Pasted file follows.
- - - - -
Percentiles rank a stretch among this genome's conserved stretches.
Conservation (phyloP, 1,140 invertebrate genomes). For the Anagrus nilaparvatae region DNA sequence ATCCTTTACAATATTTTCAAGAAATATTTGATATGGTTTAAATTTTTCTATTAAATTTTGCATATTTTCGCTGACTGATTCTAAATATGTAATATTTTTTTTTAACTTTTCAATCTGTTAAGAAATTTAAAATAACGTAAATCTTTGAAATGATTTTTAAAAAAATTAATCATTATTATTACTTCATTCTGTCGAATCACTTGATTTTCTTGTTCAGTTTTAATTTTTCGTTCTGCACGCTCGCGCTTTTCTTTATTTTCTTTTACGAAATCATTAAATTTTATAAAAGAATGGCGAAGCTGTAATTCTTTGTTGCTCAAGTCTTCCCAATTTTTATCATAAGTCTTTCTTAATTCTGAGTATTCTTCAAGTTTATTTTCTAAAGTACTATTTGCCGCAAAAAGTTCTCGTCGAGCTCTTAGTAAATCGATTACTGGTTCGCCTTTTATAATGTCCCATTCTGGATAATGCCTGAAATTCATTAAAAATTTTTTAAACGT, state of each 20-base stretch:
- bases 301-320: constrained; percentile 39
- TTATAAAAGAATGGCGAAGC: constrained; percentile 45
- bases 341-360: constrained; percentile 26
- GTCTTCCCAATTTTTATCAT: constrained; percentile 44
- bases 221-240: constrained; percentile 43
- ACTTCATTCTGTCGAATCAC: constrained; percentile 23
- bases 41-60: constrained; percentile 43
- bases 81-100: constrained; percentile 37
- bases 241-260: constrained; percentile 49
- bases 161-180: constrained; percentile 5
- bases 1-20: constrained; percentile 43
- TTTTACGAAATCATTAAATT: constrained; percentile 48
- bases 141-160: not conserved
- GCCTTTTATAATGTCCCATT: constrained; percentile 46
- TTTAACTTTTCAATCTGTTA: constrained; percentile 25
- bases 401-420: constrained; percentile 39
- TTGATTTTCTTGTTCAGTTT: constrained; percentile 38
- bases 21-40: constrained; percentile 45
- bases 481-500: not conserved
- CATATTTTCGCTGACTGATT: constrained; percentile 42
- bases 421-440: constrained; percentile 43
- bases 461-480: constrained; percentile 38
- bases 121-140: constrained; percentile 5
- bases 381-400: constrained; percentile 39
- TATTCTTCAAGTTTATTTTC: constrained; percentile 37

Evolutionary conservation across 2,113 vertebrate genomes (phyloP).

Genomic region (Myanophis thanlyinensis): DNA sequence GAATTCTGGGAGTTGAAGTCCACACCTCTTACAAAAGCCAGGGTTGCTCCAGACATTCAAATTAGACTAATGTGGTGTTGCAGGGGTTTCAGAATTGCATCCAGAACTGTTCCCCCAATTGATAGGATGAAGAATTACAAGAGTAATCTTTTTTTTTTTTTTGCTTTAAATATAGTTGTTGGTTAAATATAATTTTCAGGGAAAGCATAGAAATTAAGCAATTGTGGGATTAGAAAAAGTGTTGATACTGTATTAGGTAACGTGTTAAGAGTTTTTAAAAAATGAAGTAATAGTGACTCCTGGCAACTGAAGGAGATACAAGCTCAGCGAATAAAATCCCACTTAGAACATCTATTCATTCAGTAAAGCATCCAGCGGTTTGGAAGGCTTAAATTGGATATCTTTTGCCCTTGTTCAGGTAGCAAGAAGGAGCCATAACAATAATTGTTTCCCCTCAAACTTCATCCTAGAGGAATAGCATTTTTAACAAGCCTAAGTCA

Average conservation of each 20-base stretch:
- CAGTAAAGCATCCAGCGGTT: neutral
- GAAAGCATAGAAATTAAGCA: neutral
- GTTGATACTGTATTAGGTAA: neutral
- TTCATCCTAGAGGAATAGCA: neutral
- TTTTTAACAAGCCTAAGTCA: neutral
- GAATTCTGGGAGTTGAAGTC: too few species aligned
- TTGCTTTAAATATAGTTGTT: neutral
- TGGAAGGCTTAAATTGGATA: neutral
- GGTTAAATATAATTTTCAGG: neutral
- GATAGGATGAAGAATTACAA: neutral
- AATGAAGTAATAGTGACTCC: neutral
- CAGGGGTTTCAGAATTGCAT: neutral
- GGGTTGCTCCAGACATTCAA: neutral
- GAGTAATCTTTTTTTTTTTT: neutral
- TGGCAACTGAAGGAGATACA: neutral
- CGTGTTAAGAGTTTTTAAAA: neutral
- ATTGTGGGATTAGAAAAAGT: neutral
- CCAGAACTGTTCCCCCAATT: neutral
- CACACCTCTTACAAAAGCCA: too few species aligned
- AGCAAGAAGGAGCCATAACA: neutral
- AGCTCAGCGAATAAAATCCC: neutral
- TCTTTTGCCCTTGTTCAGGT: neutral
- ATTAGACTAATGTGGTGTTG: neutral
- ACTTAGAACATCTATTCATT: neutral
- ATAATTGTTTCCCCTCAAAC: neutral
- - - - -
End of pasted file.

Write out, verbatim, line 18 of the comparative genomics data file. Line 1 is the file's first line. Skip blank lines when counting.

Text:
- bases 401-420: constrained; percentile 39